Danny: I guess I have to be happy when they don't see it, because we're competing really hard with really smart people. The thing is, that there's something called IP fatigue, that no matter how good it is, if you're giving me the same thing painted sort of different every year, at a certain point I'm gonna go "well I want something new". So what the other guys are doing, I watch their games, but when you look at... here's an example again: a Red Dead, where they invested a tonne of money and gave them a lot of years to get a new and very awesome experience, you can win. Now if you can get a pace of those -- at least as I said, one a quarter as we're trying to do -- I think it can work out. But if you're talking about the competition, I'm happy for the competition to trip, any time. Because again, it'll give us a window for people to look at our games.

AG: There seems to be -- and this goes back to kind of fostering that quality assurance -- there seems to be a lot of looking at what everyone else is doing, and doing the absolute opposite. A really good example is that Homefront -- and this is maybe a small thing -- but dedicated servers for PC and not locked into any specific type of dedicated server system. Everybody's tripped up on that, the entire Internet have kind of thrown their arms up in despair at all the other companies doing it. And you guys come out and go "actually we're going to do this" and immediately that's one gate open for everybody and you guys can do that. Does that trickle all the way up to you? Are you the guy...

Danny: Absolutely. You said it yourself and that's exactly what we do; "what aren't they doing?". How do we differentiate? How are we special? How are we more important? I'll tell you something else about Homefront: The PC game has eight times the budget of a PC port. It's fully funded to be a great PC game. And Frank DeLise who was the original builder of Desert Combat for Battlefield -- and founded Kaos then went into semi-retirement for a minute and couldn't stand it -- he's running that PC game and making an unbelievably game for PC gamers. It has unique features, it has cockpits in all the vehicles. They're doing an unbelievable job on that PC game. So for a PC shooter player, which I was for many years and still would like to be, that's going to be the version of Homefront to play. If you're a console guy who was born and bred on Call of Duty -- like you played yesterday, that's the console version. We've invested a lot of money to make a very robust PC game for PC gamers and that's really exciting. There's a lot of people out there with PCs that grew up with a mouse and keyboard for shooters like me and Frank, who's an expert at that, and he's really focused his talent on that. We showed it at GamesCom in Germany, the PC version and we'll be showing that later on, but that's a big strategy of ours. You said it, it's "what are they doing? Let's do something else".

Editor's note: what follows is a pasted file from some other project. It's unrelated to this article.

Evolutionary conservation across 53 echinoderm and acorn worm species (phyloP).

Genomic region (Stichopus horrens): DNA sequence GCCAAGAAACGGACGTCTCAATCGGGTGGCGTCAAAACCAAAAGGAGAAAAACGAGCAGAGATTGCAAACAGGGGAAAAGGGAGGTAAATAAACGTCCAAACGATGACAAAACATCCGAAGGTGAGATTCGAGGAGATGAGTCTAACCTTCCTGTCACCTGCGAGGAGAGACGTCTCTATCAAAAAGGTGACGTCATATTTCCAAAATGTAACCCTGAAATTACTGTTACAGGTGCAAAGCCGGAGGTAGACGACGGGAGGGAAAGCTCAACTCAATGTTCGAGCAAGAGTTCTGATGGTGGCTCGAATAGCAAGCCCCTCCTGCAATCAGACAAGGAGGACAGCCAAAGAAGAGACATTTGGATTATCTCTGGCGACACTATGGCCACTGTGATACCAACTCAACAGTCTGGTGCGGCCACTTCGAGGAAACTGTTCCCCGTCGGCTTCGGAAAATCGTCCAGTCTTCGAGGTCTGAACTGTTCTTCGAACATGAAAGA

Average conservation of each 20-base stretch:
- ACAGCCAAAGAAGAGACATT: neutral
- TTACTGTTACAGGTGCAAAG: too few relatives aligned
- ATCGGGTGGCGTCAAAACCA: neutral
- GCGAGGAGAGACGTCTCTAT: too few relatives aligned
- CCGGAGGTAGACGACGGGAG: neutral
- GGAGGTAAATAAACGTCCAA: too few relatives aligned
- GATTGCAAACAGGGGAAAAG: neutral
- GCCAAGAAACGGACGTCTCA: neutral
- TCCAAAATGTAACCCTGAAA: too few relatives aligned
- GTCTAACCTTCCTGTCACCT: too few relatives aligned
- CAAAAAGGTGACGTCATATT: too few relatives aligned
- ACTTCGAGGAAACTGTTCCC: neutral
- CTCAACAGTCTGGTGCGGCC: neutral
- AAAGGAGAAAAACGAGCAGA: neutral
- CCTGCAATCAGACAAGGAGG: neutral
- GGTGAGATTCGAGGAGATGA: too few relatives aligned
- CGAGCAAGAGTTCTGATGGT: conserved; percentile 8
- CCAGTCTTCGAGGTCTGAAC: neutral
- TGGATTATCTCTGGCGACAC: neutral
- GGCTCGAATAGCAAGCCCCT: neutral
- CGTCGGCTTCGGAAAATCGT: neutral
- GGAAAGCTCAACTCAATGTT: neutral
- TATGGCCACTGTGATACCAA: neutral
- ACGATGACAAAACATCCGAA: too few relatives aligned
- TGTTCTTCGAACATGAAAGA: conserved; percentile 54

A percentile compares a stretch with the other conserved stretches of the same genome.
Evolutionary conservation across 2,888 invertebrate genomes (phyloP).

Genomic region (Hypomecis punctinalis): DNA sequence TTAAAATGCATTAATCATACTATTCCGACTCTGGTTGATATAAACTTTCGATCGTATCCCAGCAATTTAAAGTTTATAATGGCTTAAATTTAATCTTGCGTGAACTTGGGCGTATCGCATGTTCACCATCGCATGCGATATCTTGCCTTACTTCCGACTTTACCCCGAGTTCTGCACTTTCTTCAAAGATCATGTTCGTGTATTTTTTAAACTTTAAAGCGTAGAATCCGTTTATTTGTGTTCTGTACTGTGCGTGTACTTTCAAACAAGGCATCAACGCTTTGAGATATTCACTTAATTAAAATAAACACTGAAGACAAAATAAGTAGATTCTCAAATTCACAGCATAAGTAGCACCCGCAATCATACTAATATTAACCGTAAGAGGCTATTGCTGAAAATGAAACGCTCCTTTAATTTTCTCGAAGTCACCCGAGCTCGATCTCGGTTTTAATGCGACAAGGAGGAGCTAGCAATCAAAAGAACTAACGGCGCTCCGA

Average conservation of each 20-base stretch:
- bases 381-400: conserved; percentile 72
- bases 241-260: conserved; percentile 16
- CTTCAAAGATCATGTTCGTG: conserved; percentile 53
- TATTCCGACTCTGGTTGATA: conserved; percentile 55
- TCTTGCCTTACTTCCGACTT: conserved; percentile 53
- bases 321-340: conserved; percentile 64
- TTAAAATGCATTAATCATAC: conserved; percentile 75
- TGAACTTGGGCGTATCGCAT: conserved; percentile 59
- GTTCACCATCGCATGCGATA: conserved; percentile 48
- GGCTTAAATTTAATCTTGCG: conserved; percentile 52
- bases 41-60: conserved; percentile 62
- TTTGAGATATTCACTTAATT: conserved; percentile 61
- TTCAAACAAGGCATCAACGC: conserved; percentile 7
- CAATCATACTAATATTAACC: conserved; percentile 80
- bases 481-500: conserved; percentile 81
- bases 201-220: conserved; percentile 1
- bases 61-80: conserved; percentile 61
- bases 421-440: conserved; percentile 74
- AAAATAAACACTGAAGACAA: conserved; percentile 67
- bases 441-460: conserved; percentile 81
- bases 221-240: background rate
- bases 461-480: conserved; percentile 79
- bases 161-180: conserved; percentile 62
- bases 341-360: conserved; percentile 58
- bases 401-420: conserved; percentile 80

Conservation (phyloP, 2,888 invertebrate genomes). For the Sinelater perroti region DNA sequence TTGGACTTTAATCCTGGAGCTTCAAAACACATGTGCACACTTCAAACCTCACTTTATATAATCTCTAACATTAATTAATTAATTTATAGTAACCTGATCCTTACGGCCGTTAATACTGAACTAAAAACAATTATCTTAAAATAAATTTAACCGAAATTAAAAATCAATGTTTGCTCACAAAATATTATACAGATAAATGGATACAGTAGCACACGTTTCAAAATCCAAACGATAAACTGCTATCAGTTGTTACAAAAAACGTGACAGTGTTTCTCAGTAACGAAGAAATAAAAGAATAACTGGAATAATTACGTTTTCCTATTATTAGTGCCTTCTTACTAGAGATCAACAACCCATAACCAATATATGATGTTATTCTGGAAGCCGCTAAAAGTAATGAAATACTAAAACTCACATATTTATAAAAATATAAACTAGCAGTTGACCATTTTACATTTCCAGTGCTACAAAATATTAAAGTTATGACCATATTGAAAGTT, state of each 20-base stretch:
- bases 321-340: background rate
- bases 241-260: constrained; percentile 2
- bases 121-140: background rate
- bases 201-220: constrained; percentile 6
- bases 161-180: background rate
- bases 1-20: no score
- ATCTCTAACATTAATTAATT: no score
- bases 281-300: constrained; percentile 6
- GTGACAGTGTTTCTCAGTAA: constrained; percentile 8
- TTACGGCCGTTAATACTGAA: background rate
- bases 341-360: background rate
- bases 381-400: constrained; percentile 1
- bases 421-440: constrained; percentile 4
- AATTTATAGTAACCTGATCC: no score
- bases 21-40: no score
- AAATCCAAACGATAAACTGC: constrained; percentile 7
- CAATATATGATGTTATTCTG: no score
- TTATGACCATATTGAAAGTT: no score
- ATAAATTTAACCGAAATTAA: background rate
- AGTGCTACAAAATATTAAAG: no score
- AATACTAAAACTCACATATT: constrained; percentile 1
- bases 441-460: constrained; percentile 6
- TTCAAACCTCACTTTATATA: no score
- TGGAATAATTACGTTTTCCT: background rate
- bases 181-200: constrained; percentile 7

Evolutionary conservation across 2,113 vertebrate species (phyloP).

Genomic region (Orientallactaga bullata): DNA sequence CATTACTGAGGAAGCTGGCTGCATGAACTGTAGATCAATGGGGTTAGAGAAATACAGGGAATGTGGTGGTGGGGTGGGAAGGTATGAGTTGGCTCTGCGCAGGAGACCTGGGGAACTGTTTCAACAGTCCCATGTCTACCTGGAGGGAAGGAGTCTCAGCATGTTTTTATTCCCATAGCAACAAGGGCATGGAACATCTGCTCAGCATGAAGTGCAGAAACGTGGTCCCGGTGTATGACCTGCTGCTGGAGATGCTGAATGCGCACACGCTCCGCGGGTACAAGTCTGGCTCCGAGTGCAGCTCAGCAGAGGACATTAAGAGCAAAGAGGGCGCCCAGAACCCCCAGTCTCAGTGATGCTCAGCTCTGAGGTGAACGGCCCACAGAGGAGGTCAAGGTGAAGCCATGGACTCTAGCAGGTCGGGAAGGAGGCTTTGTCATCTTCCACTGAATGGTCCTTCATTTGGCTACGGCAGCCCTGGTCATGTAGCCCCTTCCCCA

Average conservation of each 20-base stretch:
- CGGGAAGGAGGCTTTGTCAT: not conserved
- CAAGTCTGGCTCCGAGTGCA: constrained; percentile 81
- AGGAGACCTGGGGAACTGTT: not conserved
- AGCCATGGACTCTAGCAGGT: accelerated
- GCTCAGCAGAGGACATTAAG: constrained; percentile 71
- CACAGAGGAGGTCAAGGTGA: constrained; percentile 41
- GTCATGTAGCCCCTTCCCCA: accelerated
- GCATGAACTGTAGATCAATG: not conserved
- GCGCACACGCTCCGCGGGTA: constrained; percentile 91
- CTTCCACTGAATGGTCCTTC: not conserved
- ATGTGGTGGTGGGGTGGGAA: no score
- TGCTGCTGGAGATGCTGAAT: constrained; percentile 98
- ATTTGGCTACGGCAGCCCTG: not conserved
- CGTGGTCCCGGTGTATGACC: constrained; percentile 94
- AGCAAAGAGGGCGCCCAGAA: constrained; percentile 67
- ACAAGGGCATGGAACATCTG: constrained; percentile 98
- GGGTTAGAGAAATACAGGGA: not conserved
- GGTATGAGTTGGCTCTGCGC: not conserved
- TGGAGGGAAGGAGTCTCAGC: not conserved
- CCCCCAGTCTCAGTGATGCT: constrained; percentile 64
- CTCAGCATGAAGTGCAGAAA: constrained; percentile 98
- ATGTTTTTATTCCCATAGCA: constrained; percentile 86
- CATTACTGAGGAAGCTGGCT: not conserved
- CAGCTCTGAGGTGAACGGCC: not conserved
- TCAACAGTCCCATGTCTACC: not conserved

AG: Because it seems to be this idea that console, or "platform parity" -- making sure that the experience is the same across all platforms across the board -- is the new direction, because everyone doesn't want anybody else to feel like they're missing out. But by and large, you just said and that's that people are bred on different systems. Like I played a lot of everything, because that's my job (and it's a hard job). But by and large, I play console shooters, but I know that a lot of our readers play PC shooters. And I don't have a problem with PC shooters working for those guys, because I think that you've got to foster that. Otherwise you're just going to piss people off.